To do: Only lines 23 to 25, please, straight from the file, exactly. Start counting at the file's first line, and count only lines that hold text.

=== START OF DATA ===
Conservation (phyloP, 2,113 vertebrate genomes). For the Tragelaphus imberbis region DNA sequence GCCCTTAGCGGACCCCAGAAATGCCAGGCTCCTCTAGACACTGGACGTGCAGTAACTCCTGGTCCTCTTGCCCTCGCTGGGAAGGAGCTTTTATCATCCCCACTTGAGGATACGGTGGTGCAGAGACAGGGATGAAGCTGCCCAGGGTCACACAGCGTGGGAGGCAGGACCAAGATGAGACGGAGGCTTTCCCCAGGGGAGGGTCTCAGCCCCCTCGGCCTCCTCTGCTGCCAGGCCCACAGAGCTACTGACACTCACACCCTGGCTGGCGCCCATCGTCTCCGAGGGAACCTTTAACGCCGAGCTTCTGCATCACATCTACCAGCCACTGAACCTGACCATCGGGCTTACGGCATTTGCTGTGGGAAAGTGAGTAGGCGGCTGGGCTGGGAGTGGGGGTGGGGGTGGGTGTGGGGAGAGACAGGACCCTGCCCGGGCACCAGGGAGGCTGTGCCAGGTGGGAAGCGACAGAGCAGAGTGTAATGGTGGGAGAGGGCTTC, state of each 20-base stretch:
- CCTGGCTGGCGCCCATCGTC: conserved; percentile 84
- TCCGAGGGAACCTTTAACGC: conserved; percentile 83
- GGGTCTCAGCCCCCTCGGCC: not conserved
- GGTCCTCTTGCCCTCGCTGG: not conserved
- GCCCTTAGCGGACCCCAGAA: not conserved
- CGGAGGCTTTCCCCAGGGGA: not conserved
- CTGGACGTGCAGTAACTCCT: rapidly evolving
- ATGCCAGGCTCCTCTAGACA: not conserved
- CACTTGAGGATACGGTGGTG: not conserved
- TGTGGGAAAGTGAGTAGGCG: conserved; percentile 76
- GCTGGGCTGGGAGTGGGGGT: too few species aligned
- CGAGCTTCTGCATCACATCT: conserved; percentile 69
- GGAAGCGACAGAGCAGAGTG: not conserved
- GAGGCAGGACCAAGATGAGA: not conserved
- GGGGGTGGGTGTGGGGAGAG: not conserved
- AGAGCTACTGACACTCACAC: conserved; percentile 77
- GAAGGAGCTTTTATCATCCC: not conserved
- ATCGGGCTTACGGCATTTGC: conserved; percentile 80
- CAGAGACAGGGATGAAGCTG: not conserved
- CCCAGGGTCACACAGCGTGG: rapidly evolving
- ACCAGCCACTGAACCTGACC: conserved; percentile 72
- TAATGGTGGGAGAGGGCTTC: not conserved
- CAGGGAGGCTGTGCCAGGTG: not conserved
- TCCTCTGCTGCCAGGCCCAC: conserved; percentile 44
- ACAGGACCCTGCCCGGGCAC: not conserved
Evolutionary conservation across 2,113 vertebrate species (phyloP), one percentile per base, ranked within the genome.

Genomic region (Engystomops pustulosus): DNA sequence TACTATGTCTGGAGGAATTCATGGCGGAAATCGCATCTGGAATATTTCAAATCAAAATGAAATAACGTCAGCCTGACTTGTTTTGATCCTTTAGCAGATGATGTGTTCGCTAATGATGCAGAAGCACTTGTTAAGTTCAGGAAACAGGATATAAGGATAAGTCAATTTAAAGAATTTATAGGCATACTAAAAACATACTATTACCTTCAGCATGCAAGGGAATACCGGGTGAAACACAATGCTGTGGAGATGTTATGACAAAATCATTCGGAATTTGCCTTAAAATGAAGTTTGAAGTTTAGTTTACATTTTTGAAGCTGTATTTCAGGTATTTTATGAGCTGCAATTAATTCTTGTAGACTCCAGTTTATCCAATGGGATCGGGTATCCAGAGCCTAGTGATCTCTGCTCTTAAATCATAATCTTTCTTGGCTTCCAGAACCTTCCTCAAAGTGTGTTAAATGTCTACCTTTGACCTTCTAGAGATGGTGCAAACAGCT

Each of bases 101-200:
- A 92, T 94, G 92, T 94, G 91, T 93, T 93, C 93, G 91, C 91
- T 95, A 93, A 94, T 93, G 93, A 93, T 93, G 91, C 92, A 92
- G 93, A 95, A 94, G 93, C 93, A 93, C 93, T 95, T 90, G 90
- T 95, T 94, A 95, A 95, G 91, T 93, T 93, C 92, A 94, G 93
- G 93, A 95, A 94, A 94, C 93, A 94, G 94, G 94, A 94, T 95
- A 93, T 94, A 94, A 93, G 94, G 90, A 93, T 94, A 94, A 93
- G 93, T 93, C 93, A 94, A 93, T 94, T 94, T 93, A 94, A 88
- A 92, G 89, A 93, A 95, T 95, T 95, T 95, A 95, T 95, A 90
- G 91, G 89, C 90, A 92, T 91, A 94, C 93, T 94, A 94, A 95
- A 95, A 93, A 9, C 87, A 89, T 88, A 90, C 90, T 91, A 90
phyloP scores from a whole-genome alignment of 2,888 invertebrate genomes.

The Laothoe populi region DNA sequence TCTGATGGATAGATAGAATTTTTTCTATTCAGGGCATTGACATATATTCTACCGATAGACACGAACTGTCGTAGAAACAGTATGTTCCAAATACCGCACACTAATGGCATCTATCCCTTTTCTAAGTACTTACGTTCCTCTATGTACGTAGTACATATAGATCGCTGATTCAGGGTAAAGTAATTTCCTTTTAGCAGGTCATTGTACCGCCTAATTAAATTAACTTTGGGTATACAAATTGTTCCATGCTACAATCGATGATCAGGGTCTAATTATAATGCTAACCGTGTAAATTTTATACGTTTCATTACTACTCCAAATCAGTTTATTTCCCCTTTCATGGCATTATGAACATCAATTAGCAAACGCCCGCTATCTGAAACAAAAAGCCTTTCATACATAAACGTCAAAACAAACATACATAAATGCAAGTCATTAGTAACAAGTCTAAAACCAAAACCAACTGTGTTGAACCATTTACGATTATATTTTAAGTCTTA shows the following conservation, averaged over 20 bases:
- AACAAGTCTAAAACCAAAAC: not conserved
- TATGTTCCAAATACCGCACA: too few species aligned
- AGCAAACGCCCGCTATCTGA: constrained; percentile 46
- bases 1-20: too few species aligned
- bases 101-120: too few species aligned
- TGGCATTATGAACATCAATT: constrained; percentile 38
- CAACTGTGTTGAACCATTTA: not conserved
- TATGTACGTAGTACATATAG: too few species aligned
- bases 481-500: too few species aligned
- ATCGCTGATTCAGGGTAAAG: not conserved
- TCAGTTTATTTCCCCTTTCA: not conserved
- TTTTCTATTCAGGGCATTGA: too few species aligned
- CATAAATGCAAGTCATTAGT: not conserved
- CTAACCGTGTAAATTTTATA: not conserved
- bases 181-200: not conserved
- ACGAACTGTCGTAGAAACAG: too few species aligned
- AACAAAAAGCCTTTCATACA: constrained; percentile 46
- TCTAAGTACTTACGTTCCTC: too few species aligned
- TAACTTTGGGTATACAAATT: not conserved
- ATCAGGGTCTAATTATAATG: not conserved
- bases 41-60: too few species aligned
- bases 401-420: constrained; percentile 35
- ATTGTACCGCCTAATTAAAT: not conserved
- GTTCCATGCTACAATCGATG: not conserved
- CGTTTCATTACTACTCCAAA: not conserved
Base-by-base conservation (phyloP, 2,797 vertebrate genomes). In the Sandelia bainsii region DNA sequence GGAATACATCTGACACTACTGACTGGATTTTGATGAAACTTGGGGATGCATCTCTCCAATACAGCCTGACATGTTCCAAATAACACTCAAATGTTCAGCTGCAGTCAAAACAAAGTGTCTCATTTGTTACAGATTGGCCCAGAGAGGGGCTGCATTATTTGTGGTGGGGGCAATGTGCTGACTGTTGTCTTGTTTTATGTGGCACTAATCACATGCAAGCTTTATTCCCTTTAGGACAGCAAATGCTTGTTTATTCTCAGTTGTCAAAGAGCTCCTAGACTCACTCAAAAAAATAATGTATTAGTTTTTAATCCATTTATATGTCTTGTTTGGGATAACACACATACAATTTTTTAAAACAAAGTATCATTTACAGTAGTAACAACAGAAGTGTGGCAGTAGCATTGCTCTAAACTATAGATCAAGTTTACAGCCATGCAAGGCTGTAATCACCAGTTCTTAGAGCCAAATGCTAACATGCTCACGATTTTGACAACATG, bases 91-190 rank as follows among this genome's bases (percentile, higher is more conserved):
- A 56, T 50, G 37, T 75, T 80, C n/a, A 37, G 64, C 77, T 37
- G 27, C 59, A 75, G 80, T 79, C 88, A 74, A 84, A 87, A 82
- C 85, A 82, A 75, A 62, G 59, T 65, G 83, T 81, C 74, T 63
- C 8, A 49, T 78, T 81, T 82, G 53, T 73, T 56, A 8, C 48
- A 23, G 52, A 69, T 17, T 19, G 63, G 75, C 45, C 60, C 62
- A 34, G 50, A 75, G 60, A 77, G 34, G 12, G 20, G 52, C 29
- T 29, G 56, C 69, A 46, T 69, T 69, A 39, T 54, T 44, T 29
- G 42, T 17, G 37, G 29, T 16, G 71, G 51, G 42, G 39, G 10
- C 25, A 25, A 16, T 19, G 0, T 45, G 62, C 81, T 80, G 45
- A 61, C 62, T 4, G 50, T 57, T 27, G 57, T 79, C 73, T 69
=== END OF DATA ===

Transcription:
- TAATGGTGGGAGAGGGCTTC: not conserved
- CAGGGAGGCTGTGCCAGGTG: not conserved
- TCCTCTGCTGCCAGGCCCAC: conserved; percentile 44